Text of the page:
The University expects all staff and students to be familiar with the academic integrity principle, the Academic Integrity Rule 2021, the Policy: Student Academic Integrity and Procedure: Student Academic Integrity, and to uphold high standards of academic integrity to ensure the quality and value of our qualifications.

The Academic Integrity Rule 2021 is a legal document that the University uses to promote academic integrity, and manage breaches of the academic integrity principle. The Policy and Procedure support the Rule by outlining overarching principles, responsibilities and processes. The Academic Integrity Rule 2021 commences on 1 December 2021 and applies to courses commencing on or after that date, as well as to research conduct occurring on or after that date. Prior to this, the Academic Misconduct Rule 2015 applies.


The University commits to assisting all students to understand how to engage in academic work in ways that are consistent with, and actively support academic integrity. All coursework students must complete the online Academic Integrity Module (Epigeum), and Higher Degree Research (HDR) students are required to complete research integrity training. The Academic Integrity website provides information about services available to assist students with their assignments, examinations and other learning activities, as well as understanding and upholding academic integrity.

Online Submission

You will be required to electronically sign a declaration as part of the submission of your assignment. Please keep a copy of the assignment for your records. Unless an exemption has been approved by the Associate Dean (Education) submission must be through Turnitin.

Hardcopy Submission

For some forms of assessment (hand written assignments, art works, laboratory notes, etc.) hard copy submission is appropriate when approved by the Associate Dean (Education). Hard copy submissions must utilise the Assignment Cover Sheet. Please keep a copy of tasks completed for your records.

Late Submission

Individual assessment tasks may or may not allow for late submission. Policy regarding late submission is detailed below:

  • Late submission not permitted. If submission of assessment tasks without an extension after the due date is not permitted, a mark of 0 will be awarded.
  • Late submission permitted. Late submission of assessment tasks without an extension are penalised at the rate of 5% of the possible marks available per working day or part thereof. Late submission of assessment tasks is not accepted more than 10 working days after the due date, unless otherwise specified. Late submission is not accepted for take-home examinations.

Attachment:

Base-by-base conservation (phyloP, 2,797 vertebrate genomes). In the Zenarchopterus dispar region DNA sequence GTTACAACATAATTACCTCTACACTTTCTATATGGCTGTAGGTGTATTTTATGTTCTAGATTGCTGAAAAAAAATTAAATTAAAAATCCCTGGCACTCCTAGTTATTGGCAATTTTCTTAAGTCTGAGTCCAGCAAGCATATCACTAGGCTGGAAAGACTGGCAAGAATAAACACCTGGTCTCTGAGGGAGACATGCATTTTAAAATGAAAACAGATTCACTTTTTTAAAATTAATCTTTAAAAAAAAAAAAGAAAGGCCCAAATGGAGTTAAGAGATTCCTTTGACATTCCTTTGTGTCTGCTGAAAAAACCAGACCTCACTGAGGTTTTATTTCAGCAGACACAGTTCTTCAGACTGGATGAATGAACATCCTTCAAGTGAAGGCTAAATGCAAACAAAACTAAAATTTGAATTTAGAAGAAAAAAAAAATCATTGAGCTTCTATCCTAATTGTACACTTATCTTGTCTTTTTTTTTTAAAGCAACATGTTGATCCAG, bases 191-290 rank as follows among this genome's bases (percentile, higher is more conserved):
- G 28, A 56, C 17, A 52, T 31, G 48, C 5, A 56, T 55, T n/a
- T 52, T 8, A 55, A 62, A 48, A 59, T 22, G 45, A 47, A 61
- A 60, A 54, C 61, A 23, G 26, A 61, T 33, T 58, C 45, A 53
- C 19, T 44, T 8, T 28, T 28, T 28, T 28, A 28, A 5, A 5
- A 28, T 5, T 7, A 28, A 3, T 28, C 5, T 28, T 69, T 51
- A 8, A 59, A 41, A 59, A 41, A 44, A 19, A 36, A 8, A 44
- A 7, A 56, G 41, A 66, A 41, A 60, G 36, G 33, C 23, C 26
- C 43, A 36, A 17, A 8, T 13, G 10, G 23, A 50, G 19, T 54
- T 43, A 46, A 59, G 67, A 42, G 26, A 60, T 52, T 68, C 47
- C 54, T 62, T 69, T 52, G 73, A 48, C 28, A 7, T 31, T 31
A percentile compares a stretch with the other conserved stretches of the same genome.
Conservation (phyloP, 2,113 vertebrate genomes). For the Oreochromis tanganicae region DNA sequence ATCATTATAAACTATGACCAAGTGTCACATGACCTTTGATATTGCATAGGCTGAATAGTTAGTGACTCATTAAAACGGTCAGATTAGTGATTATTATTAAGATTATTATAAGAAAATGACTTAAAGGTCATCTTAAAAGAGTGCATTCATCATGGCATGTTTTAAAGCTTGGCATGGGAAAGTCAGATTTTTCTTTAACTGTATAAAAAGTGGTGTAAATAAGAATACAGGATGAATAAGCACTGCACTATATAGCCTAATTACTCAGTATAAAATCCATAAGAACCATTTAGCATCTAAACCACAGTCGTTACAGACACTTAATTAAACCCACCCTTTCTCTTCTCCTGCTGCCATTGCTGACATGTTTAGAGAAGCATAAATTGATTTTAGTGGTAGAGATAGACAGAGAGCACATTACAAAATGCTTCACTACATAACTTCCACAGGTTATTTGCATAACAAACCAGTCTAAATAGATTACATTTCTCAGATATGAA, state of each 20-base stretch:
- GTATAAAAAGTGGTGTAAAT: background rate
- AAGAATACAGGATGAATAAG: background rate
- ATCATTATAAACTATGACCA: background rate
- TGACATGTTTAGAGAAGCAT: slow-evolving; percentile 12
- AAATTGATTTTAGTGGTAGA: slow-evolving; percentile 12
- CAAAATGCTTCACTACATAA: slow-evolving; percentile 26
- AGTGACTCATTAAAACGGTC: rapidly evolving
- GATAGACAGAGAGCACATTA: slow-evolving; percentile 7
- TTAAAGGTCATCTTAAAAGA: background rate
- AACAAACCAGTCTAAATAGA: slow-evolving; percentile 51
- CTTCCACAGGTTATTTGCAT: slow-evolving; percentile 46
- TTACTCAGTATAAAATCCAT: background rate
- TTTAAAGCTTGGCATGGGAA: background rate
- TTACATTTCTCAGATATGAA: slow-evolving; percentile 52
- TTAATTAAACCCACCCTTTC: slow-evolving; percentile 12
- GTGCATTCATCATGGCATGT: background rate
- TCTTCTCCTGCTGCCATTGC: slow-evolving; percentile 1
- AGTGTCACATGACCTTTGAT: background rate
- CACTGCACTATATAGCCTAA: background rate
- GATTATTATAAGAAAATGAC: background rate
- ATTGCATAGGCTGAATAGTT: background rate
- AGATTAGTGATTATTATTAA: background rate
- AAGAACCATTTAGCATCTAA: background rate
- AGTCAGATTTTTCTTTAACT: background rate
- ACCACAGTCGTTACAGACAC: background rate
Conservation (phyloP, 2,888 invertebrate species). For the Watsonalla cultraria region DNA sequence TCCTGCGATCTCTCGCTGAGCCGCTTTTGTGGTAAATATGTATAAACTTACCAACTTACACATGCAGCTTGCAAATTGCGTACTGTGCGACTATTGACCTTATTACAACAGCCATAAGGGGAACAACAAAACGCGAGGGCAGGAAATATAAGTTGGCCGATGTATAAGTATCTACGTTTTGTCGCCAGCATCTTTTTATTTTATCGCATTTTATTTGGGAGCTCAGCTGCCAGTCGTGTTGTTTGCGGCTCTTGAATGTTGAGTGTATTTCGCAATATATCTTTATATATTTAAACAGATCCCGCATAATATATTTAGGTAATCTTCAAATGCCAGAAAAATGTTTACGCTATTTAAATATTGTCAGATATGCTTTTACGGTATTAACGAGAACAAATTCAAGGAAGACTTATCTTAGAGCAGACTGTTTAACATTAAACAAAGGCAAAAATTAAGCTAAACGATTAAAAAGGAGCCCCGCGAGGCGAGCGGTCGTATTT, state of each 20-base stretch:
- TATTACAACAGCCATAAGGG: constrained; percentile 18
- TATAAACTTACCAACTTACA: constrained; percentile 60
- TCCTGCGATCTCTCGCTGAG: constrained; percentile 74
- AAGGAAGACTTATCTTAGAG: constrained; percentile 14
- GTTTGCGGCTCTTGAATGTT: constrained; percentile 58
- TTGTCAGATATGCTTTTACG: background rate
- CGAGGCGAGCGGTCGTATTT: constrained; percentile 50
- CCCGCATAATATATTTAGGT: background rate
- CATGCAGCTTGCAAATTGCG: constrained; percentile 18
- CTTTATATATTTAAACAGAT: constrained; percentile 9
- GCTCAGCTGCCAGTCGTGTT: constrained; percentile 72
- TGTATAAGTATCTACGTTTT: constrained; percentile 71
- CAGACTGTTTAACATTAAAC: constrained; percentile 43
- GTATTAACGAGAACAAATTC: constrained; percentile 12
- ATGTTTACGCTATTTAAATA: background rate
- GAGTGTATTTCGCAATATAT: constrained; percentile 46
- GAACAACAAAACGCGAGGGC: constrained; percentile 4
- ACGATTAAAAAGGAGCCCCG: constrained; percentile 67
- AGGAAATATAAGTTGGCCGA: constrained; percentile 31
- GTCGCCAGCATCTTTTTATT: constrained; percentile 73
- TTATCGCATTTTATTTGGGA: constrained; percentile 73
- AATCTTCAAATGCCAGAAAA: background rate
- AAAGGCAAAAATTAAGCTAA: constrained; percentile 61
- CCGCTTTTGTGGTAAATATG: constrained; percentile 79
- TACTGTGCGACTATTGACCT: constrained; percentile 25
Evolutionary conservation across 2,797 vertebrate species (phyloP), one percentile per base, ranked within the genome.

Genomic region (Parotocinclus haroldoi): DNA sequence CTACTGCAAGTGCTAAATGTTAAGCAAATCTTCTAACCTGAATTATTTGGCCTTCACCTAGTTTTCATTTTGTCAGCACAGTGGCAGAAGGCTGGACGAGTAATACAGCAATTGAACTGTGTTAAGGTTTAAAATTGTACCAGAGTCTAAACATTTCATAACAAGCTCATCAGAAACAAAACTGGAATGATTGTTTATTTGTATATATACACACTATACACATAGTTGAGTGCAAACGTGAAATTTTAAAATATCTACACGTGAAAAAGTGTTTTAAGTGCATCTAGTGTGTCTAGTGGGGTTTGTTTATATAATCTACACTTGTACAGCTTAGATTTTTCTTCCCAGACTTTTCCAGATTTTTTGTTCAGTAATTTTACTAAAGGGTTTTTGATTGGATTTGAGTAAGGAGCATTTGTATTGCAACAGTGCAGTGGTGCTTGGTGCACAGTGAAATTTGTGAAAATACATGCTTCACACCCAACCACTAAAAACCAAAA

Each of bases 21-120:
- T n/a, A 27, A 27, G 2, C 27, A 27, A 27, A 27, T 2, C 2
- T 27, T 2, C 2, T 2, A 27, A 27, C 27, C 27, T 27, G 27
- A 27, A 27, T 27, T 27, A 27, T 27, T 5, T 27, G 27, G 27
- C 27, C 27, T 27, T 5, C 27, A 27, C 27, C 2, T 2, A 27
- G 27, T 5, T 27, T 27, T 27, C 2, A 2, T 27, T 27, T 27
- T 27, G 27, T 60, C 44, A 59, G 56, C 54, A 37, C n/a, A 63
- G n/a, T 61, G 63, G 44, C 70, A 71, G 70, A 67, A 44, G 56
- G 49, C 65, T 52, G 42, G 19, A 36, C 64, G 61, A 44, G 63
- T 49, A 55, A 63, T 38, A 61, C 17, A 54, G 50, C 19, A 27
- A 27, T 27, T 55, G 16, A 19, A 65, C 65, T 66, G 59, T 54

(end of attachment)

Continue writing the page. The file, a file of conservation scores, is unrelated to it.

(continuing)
Referencing Requirements

The Academic Skills website has information to assist you with your writing and assessments. The website includes information about Academic Integrity including referencing requirements for different disciplines. There is also information on Plagiarism and different ways to use source material.

Extensions and Penalties

Extensions and late submission of assessment pieces are covered by the Student Assessment (Coursework) Policy and Procedure. Extensions may be granted for assessment pieces that are not examinations or take-home examinations. If you need an extension, you must request an extension in writing on or before the due date. If you have documented and appropriate medical evidence that demonstrates you were not able to request an extension on or before the due date, you may be able to request it after the due date.

Privacy Notice

The ANU has made a number of third party, online, databases available for students to use. Use of each online database is conditional on student end users first agreeing to the database licensor’s terms of service and/or privacy policy. Students should read these carefully. In some cases student end users will be required to register an account with the database licensor and submit personal information, including their: first name; last name; ANU email address; and other information.
In cases where student end users are asked to submit ‘content’ to a database, such as an assignment or short answers, the database licensor may only use the student’s ‘content’ in accordance with the terms of service – including any (copyright) licence the student grants to the database licensor. Any personal information or content a student submits may be stored by the licensor, potentially offshore, and will be used to process the database service in accordance with the licensors terms of service and/or privacy policy.
If any student chooses not to agree to the database licensor’s terms of service or privacy policy, the student will not be able to access and use the database. In these circumstances students should contact their lecturer to enquire about alternative arrangements that are available.

Distribution of grades policy

Academic Quality Assurance Committee monitors the performance of students, including attrition, further study and employment rates and grade distribution, and College reports on quality assurance processes for assessment activities, including alignment with national and international disciplinary and interdisciplinary standards, as well as qualification type learning outcomes.

Since first semester 1994, ANU uses a grading scale for all courses. This grading scale is used by all academic areas of the University.

Support for students

The University offers students support through several different services. You may contact the services listed below directly or seek advice from your Course Convener, Student Administrators, or your College and Course representatives (if applicable).

Ernest Akuamoah

Research Interests

Ernest Akuamoah

Dr Ben Goldsmith

Research Interests

International conflict and cooperation, Public opinion and foreign policy, Theories of international relations

Dr Ben Goldsmith

By Appointment

Responsible Officer: Registrar, Student Administration / Page Contact: Website Administrator / Frequently Asked Questions